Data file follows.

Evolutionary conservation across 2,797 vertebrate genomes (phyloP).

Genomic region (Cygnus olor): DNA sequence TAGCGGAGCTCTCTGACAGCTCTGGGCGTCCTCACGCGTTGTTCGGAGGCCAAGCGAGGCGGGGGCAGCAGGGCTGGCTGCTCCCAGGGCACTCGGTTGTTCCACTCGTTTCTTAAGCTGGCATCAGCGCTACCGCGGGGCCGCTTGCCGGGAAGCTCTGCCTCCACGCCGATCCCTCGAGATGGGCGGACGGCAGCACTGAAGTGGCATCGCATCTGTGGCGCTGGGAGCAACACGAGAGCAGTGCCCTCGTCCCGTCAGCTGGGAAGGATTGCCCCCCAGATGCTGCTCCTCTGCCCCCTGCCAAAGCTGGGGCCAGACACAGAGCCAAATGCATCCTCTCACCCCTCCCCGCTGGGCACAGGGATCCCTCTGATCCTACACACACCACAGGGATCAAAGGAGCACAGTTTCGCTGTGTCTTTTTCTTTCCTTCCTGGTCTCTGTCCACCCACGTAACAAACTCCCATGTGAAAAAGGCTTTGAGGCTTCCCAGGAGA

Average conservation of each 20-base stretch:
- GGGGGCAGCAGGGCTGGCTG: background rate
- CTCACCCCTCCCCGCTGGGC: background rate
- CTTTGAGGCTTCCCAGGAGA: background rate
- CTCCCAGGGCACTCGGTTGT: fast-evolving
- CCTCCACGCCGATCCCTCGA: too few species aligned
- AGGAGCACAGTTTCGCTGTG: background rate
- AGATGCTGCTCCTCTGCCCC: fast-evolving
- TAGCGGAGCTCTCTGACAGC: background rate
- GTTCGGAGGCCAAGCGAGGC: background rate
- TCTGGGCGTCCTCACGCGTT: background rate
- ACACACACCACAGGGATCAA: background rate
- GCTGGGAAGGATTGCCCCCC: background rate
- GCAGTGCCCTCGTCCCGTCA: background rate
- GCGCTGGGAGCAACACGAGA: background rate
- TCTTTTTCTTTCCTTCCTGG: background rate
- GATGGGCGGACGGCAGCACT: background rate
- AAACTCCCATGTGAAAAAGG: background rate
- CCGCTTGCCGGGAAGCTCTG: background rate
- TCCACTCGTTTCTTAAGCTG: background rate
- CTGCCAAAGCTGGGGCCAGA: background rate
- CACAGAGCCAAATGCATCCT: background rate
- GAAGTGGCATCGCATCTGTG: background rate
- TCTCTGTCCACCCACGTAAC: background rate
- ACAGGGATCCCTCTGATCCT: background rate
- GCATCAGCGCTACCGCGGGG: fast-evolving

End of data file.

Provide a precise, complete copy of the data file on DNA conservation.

Evolutionary conservation across 2,797 vertebrate genomes (phyloP).

Genomic region (Cygnus olor): DNA sequence TAGCGGAGCTCTCTGACAGCTCTGGGCGTCCTCACGCGTTGTTCGGAGGCCAAGCGAGGCGGGGGCAGCAGGGCTGGCTGCTCCCAGGGCACTCGGTTGTTCCACTCGTTTCTTAAGCTGGCATCAGCGCTACCGCGGGGCCGCTTGCCGGGAAGCTCTGCCTCCACGCCGATCCCTCGAGATGGGCGGACGGCAGCACTGAAGTGGCATCGCATCTGTGGCGCTGGGAGCAACACGAGAGCAGTGCCCTCGTCCCGTCAGCTGGGAAGGATTGCCCCCCAGATGCTGCTCCTCTGCCCCCTGCCAAAGCTGGGGCCAGACACAGAGCCAAATGCATCCTCTCACCCCTCCCCGCTGGGCACAGGGATCCCTCTGATCCTACACACACCACAGGGATCAAAGGAGCACAGTTTCGCTGTGTCTTTTTCTTTCCTTCCTGGTCTCTGTCCACCCACGTAACAAACTCCCATGTGAAAAAGGCTTTGAGGCTTCCCAGGAGA

Average conservation of each 20-base stretch:
- GGGGGCAGCAGGGCTGGCTG: background rate
- CTCACCCCTCCCCGCTGGGC: background rate
- CTTTGAGGCTTCCCAGGAGA: background rate
- CTCCCAGGGCACTCGGTTGT: fast-evolving
- CCTCCACGCCGATCCCTCGA: too few species aligned
- AGGAGCACAGTTTCGCTGTG: background rate
- AGATGCTGCTCCTCTGCCCC: fast-evolving
- TAGCGGAGCTCTCTGACAGC: background rate
- GTTCGGAGGCCAAGCGAGGC: background rate
- TCTGGGCGTCCTCACGCGTT: background rate
- ACACACACCACAGGGATCAA: background rate
- GCTGGGAAGGATTGCCCCCC: background rate
- GCAGTGCCCTCGTCCCGTCA: background rate
- GCGCTGGGAGCAACACGAGA: background rate
- TCTTTTTCTTTCCTTCCTGG: background rate
- GATGGGCGGACGGCAGCACT: background rate
- AAACTCCCATGTGAAAAAGG: background rate
- CCGCTTGCCGGGAAGCTCTG: background rate
- TCCACTCGTTTCTTAAGCTG: background rate
- CTGCCAAAGCTGGGGCCAGA: background rate
- CACAGAGCCAAATGCATCCT: background rate
- GAAGTGGCATCGCATCTGTG: background rate
- TCTCTGTCCACCCACGTAAC: background rate
- ACAGGGATCCCTCTGATCCT: background rate
- GCATCAGCGCTACCGCGGGG: fast-evolving